issue comes up. Many times this discussion can be flat out “heated.” Here are a couple of ideas to help you prevent that outcome. 1. Address the situation with humor if at all possible. The simple fact is that none of us get out of here alive! Many seniors find that humor is the only way to cope with aging issues. This is true in life. We have to be able to laugh and just “roll with the punches.” When you feel a comfortable, lighthearted mood is in play, just bring it up and tell Mom or Dad that you are ready to help them “laugh” their way through these issues. 2. Think carefully about your timing. Don’t bring this issue up in the middle of a family holiday where the stress is sometimes high anyway. Monday morning is probably not a good idea, either. Friday evening on the back porch might be a time when you are all relaxed. Maybe you can plant some seeds at that time about discussing it the following week over coffee. This allows for some “prep” time if necessary. 3. Finally, be tuned in to the feedback you are receiving. Your Grandpa may not say much but if he moves around in an agitated manner, you might take it as a sign that you need to back off a bit and rethink your approach. Pay attention to the non-verbal cues. When you feel the discussion moving in a negative direction, stop and revisit the issue at another time. Aging is a natural process of life. It begins the moment we are born. Strangely enough, most of us live under the illusion that we and our loved ones will never become old. When old age arrives, we are often unprepared. The natural order becomes reversed. The young help to care for the old. Those who need to be taken care of for the first time have a hard time accepting that they need help. This condition is a product of our culture that does everything it can to conceal the loss of youth. Confronting this reality is the beginning of a healthy relationship to life, aging and death.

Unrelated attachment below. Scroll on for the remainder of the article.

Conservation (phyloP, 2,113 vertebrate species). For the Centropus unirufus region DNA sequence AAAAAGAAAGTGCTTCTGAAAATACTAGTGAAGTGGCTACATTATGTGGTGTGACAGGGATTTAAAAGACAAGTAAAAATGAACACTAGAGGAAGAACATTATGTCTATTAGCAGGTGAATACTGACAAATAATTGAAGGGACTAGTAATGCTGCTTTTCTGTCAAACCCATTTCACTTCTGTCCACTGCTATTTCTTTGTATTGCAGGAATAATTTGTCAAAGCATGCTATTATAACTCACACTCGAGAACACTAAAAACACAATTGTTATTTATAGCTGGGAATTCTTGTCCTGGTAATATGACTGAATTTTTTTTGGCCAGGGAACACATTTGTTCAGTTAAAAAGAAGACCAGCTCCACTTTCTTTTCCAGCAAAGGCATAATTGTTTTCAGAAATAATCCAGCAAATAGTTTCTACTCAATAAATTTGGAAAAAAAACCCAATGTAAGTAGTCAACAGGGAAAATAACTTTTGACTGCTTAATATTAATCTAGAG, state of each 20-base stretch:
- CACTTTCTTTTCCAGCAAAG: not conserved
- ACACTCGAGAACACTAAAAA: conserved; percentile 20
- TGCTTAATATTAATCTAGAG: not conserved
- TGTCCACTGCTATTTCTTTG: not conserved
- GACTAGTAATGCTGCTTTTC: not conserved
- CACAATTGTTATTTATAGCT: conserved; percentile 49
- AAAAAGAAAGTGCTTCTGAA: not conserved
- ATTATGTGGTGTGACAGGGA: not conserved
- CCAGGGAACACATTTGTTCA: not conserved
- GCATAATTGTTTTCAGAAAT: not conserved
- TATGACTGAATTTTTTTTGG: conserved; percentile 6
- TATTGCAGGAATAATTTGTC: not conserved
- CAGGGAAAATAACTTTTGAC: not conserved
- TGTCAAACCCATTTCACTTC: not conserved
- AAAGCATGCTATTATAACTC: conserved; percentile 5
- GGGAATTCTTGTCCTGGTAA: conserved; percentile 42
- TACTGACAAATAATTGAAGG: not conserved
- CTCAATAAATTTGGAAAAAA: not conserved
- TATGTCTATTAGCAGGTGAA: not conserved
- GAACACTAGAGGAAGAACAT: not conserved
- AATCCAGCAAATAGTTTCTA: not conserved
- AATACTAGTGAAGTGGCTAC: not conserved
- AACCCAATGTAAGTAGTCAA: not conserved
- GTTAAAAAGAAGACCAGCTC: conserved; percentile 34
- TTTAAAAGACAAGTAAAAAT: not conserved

Claire Maestri is a freelance writer of senior topics and an expert in helping families find quality senior care options. She lives with her family in Dallas, TX